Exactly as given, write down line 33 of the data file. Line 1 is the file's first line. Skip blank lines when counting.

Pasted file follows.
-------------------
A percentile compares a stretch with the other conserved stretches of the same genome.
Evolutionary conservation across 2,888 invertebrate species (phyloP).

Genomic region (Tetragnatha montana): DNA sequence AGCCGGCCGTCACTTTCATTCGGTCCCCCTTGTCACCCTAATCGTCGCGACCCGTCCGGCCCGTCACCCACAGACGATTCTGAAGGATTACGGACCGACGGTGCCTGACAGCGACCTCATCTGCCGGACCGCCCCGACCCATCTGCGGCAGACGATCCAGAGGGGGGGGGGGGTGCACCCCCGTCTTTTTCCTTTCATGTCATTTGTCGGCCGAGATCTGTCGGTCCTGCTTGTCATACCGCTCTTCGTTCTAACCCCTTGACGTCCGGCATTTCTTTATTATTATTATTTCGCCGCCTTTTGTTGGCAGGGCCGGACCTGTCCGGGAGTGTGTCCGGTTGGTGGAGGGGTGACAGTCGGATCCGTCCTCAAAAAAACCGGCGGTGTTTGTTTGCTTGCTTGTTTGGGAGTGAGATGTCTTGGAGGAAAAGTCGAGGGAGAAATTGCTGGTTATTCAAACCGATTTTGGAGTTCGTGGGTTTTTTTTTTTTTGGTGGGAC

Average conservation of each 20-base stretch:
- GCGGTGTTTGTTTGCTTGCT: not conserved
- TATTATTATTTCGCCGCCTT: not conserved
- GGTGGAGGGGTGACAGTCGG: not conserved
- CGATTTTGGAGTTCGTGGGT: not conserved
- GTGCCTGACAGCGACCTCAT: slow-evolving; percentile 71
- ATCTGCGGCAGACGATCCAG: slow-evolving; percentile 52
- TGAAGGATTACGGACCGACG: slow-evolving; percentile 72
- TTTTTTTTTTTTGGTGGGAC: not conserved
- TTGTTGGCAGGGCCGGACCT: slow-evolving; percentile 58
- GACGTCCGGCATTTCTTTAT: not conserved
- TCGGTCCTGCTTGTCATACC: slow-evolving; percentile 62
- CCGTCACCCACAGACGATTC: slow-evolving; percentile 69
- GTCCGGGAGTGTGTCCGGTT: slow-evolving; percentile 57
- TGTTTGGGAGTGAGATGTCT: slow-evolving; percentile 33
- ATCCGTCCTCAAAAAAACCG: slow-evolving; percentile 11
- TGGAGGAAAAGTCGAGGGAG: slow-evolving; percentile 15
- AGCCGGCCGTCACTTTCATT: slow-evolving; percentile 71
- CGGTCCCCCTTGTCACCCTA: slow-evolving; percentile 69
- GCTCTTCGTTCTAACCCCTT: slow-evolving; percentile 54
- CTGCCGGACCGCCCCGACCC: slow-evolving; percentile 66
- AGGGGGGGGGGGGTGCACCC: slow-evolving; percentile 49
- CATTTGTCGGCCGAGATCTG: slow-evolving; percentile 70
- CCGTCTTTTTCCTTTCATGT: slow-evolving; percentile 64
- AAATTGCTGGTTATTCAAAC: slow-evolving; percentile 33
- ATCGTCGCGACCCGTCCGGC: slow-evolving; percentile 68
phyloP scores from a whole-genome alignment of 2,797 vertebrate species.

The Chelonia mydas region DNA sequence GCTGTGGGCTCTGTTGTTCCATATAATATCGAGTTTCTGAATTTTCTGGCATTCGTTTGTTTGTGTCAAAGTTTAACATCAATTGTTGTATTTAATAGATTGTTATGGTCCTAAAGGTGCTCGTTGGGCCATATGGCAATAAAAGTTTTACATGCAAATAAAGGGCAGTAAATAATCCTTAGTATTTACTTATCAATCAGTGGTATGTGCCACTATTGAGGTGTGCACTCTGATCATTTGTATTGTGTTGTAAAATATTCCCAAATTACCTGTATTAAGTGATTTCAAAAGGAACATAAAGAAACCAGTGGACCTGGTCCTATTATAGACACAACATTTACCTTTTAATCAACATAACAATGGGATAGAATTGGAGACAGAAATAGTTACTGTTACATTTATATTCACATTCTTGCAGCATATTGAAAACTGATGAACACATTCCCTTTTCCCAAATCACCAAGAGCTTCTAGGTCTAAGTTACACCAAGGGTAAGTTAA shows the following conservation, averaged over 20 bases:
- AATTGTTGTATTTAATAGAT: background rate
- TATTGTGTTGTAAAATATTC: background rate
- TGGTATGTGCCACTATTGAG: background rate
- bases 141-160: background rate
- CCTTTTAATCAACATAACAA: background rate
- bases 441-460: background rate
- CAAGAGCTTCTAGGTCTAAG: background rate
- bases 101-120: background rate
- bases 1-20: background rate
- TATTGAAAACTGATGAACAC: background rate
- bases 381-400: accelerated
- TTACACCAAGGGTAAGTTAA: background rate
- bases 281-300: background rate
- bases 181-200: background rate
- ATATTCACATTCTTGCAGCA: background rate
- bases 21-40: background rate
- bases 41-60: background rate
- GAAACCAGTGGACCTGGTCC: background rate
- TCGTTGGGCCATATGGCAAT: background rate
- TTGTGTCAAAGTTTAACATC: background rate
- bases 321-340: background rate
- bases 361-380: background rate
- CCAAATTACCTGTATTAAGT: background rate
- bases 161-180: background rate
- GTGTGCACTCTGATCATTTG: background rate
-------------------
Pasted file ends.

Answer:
- TATTGTGTTGTAAAATATTC: background rate